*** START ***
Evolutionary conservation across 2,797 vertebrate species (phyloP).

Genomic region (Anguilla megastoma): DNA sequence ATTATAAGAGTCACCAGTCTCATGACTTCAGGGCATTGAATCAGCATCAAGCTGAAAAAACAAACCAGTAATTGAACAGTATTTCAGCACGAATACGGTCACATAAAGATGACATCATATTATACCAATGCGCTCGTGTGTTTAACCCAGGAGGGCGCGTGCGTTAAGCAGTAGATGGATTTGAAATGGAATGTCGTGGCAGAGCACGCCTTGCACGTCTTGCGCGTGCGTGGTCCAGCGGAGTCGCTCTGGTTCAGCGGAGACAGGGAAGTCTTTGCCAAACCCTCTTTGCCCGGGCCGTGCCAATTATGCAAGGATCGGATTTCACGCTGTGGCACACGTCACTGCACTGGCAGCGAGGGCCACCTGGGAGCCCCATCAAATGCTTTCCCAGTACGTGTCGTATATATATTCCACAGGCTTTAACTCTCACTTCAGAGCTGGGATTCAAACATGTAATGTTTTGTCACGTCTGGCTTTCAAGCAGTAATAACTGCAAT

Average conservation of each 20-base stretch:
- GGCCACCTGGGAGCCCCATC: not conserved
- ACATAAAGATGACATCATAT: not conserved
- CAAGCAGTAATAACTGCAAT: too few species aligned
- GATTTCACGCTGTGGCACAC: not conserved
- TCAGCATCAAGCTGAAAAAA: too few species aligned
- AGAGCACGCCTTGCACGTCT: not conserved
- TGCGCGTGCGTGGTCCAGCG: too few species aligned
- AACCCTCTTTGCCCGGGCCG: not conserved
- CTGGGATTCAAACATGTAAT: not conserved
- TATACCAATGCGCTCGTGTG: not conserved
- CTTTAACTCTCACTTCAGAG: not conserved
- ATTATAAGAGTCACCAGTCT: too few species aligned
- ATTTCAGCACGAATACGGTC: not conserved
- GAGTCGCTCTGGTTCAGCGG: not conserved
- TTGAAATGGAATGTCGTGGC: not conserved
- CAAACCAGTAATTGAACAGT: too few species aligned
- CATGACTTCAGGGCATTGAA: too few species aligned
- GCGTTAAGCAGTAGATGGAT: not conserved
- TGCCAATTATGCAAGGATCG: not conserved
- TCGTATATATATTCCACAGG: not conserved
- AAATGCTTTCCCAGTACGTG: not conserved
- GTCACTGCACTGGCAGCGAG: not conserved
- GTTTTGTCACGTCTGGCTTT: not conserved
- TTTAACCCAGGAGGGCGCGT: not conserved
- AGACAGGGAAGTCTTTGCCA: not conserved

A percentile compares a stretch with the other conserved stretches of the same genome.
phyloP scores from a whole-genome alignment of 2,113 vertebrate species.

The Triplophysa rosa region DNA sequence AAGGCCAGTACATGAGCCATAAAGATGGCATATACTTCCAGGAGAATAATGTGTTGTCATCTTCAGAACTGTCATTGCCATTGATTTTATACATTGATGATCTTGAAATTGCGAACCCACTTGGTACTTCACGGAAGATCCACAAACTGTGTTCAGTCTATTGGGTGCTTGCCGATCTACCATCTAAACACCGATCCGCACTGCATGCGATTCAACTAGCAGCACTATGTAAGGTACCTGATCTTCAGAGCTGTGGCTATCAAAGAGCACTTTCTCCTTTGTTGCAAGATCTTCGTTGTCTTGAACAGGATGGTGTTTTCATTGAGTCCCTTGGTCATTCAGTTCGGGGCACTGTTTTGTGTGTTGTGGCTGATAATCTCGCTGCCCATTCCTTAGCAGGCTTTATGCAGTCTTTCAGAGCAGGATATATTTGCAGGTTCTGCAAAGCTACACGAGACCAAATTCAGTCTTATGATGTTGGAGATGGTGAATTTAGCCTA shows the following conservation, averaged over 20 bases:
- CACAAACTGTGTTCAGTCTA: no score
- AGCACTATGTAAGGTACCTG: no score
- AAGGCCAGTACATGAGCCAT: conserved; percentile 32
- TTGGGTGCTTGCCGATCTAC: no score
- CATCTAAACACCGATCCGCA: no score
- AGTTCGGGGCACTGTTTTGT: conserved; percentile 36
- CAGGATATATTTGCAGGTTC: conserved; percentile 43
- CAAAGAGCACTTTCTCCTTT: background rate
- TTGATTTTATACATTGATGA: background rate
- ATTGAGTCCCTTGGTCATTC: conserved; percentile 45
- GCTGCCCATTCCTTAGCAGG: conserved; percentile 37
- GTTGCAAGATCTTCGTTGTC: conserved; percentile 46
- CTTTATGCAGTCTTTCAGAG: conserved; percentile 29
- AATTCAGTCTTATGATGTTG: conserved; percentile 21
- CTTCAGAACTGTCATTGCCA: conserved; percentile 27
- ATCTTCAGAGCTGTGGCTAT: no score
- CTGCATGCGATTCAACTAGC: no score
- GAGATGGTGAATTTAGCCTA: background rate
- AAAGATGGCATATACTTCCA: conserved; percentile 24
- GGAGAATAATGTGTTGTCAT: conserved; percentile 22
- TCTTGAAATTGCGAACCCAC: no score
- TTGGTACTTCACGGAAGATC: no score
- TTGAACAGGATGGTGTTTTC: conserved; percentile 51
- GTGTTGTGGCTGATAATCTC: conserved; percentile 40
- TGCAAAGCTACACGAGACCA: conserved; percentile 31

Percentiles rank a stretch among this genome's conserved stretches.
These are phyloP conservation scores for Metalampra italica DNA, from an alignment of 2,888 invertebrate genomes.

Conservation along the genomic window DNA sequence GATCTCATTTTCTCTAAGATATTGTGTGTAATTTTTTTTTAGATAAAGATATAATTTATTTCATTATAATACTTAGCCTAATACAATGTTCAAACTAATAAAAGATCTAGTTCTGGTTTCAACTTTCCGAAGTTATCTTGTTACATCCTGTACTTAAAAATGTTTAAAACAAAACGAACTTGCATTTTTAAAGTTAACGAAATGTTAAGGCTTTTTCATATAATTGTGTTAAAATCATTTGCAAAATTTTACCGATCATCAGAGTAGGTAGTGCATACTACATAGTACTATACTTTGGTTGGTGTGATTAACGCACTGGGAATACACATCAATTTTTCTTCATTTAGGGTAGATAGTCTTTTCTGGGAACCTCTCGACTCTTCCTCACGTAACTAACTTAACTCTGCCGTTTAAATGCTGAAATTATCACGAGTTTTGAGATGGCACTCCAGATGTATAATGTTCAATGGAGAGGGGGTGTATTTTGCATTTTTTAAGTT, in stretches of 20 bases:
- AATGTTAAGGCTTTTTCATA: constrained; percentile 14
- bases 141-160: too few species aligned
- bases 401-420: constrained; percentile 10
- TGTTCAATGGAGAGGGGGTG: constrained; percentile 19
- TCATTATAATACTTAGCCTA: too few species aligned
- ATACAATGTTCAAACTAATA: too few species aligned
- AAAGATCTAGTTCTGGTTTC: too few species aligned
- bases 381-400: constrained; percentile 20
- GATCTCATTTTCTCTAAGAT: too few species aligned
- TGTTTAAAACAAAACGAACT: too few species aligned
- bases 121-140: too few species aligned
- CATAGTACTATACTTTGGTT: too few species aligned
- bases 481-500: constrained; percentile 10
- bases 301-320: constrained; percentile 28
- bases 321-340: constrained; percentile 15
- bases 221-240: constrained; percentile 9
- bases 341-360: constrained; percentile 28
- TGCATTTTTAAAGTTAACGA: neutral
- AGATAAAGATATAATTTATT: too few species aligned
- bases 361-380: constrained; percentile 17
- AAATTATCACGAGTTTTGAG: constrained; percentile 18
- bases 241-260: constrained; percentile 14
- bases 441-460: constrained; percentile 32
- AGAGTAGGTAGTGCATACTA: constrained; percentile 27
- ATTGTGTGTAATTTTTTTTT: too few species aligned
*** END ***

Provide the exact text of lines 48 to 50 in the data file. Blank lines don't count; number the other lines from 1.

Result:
- CTGCATGCGATTCAACTAGC: no score
- GAGATGGTGAATTTAGCCTA: background rate
- AAAGATGGCATATACTTCCA: conserved; percentile 24